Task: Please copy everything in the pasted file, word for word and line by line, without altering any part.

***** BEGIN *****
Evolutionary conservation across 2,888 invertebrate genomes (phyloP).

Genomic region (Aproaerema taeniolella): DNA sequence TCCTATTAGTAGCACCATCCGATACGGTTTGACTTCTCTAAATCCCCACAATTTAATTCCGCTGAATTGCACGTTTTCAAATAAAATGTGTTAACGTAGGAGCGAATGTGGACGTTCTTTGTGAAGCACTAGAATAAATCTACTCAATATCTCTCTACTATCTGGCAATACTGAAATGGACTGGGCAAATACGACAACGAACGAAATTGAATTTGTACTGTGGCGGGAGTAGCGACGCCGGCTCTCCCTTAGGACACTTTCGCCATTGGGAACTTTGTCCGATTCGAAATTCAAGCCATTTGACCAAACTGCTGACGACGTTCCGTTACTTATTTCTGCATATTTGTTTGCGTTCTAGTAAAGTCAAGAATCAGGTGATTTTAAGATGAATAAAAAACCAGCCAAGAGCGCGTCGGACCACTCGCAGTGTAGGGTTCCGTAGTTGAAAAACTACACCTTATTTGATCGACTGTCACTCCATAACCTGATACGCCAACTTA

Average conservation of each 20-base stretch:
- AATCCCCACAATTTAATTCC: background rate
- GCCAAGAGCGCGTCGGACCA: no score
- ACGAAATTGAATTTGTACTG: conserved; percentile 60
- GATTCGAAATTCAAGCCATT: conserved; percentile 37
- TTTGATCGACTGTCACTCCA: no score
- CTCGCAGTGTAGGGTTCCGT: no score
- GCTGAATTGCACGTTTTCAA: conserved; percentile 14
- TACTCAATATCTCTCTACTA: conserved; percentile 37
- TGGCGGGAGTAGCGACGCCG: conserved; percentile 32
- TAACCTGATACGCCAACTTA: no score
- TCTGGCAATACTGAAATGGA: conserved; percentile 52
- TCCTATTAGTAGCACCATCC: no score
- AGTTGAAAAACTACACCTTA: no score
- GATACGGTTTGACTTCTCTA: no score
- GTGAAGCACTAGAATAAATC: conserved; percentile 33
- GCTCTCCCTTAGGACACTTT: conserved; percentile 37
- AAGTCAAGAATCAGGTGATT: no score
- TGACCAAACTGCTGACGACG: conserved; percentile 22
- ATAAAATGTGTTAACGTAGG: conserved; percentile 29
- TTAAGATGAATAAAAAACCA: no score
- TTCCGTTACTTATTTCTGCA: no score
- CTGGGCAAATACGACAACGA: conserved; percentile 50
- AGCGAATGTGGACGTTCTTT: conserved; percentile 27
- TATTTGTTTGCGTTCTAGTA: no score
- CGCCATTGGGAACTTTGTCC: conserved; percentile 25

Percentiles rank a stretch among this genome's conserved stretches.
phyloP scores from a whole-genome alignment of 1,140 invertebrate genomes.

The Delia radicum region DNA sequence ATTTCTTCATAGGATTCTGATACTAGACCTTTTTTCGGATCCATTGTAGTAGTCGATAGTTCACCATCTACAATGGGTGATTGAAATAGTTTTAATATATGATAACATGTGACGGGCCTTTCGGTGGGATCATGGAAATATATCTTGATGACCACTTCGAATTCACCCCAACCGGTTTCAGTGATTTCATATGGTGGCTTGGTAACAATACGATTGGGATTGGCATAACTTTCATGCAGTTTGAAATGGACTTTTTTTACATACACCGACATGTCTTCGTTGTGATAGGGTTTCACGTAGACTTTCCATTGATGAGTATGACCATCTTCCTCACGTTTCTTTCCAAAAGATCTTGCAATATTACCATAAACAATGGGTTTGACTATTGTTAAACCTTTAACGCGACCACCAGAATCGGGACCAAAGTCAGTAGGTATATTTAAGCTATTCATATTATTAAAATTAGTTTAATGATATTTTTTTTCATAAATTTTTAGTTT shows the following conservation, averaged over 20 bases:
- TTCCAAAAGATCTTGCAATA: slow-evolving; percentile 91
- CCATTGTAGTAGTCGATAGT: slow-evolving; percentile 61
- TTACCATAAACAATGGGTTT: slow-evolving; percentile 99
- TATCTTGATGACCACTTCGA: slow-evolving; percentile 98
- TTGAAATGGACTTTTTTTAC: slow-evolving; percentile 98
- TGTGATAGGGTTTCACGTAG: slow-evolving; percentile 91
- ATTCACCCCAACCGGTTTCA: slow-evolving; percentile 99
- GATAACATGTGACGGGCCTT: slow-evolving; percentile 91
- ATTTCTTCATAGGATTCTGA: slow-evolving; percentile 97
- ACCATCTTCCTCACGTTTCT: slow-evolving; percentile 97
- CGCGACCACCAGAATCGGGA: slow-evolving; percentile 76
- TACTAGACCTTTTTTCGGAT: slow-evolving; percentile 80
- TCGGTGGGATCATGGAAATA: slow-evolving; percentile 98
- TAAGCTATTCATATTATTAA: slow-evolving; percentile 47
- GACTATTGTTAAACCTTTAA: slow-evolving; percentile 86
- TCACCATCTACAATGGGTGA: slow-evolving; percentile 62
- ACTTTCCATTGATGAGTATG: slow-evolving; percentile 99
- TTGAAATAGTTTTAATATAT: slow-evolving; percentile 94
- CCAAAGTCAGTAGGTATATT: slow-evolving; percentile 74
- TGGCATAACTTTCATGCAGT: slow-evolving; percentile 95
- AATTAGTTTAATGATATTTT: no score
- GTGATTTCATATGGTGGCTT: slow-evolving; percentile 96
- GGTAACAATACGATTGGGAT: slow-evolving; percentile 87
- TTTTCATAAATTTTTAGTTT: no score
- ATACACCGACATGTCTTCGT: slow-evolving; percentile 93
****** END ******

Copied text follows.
Evolutionary conservation across 2,888 invertebrate genomes (phyloP).

Genomic region (Aproaerema taeniolella): DNA sequence TCCTATTAGTAGCACCATCCGATACGGTTTGACTTCTCTAAATCCCCACAATTTAATTCCGCTGAATTGCACGTTTTCAAATAAAATGTGTTAACGTAGGAGCGAATGTGGACGTTCTTTGTGAAGCACTAGAATAAATCTACTCAATATCTCTCTACTATCTGGCAATACTGAAATGGACTGGGCAAATACGACAACGAACGAAATTGAATTTGTACTGTGGCGGGAGTAGCGACGCCGGCTCTCCCTTAGGACACTTTCGCCATTGGGAACTTTGTCCGATTCGAAATTCAAGCCATTTGACCAAACTGCTGACGACGTTCCGTTACTTATTTCTGCATATTTGTTTGCGTTCTAGTAAAGTCAAGAATCAGGTGATTTTAAGATGAATAAAAAACCAGCCAAGAGCGCGTCGGACCACTCGCAGTGTAGGGTTCCGTAGTTGAAAAACTACACCTTATTTGATCGACTGTCACTCCATAACCTGATACGCCAACTTA

Average conservation of each 20-base stretch:
- AATCCCCACAATTTAATTCC: background rate
- GCCAAGAGCGCGTCGGACCA: no score
- ACGAAATTGAATTTGTACTG: conserved; percentile 60
- GATTCGAAATTCAAGCCATT: conserved; percentile 37
- TTTGATCGACTGTCACTCCA: no score
- CTCGCAGTGTAGGGTTCCGT: no score
- GCTGAATTGCACGTTTTCAA: conserved; percentile 14
- TACTCAATATCTCTCTACTA: conserved; percentile 37
- TGGCGGGAGTAGCGACGCCG: conserved; percentile 32
- TAACCTGATACGCCAACTTA: no score
- TCTGGCAATACTGAAATGGA: conserved; percentile 52
- TCCTATTAGTAGCACCATCC: no score
- AGTTGAAAAACTACACCTTA: no score
- GATACGGTTTGACTTCTCTA: no score
- GTGAAGCACTAGAATAAATC: conserved; percentile 33
- GCTCTCCCTTAGGACACTTT: conserved; percentile 37
- AAGTCAAGAATCAGGTGATT: no score
- TGACCAAACTGCTGACGACG: conserved; percentile 22
- ATAAAATGTGTTAACGTAGG: conserved; percentile 29
- TTAAGATGAATAAAAAACCA: no score
- TTCCGTTACTTATTTCTGCA: no score
- CTGGGCAAATACGACAACGA: conserved; percentile 50
- AGCGAATGTGGACGTTCTTT: conserved; percentile 27
- TATTTGTTTGCGTTCTAGTA: no score
- CGCCATTGGGAACTTTGTCC: conserved; percentile 25

Percentiles rank a stretch among this genome's conserved stretches.
phyloP scores from a whole-genome alignment of 1,140 invertebrate genomes.

The Delia radicum region DNA sequence ATTTCTTCATAGGATTCTGATACTAGACCTTTTTTCGGATCCATTGTAGTAGTCGATAGTTCACCATCTACAATGGGTGATTGAAATAGTTTTAATATATGATAACATGTGACGGGCCTTTCGGTGGGATCATGGAAATATATCTTGATGACCACTTCGAATTCACCCCAACCGGTTTCAGTGATTTCATATGGTGGCTTGGTAACAATACGATTGGGATTGGCATAACTTTCATGCAGTTTGAAATGGACTTTTTTTACATACACCGACATGTCTTCGTTGTGATAGGGTTTCACGTAGACTTTCCATTGATGAGTATGACCATCTTCCTCACGTTTCTTTCCAAAAGATCTTGCAATATTACCATAAACAATGGGTTTGACTATTGTTAAACCTTTAACGCGACCACCAGAATCGGGACCAAAGTCAGTAGGTATATTTAAGCTATTCATATTATTAAAATTAGTTTAATGATATTTTTTTTCATAAATTTTTAGTTT shows the following conservation, averaged over 20 bases:
- TTCCAAAAGATCTTGCAATA: slow-evolving; percentile 91
- CCATTGTAGTAGTCGATAGT: slow-evolving; percentile 61
- TTACCATAAACAATGGGTTT: slow-evolving; percentile 99
- TATCTTGATGACCACTTCGA: slow-evolving; percentile 98
- TTGAAATGGACTTTTTTTAC: slow-evolving; percentile 98
- TGTGATAGGGTTTCACGTAG: slow-evolving; percentile 91
- ATTCACCCCAACCGGTTTCA: slow-evolving; percentile 99
- GATAACATGTGACGGGCCTT: slow-evolving; percentile 91
- ATTTCTTCATAGGATTCTGA: slow-evolving; percentile 97
- ACCATCTTCCTCACGTTTCT: slow-evolving; percentile 97
- CGCGACCACCAGAATCGGGA: slow-evolving; percentile 76
- TACTAGACCTTTTTTCGGAT: slow-evolving; percentile 80
- TCGGTGGGATCATGGAAATA: slow-evolving; percentile 98
- TAAGCTATTCATATTATTAA: slow-evolving; percentile 47
- GACTATTGTTAAACCTTTAA: slow-evolving; percentile 86
- TCACCATCTACAATGGGTGA: slow-evolving; percentile 62
- ACTTTCCATTGATGAGTATG: slow-evolving; percentile 99
- TTGAAATAGTTTTAATATAT: slow-evolving; percentile 94
- CCAAAGTCAGTAGGTATATT: slow-evolving; percentile 74
- TGGCATAACTTTCATGCAGT: slow-evolving; percentile 95
- AATTAGTTTAATGATATTTT: no score
- GTGATTTCATATGGTGGCTT: slow-evolving; percentile 96
- GGTAACAATACGATTGGGAT: slow-evolving; percentile 87
- TTTTCATAAATTTTTAGTTT: no score
- ATACACCGACATGTCTTCGT: slow-evolving; percentile 93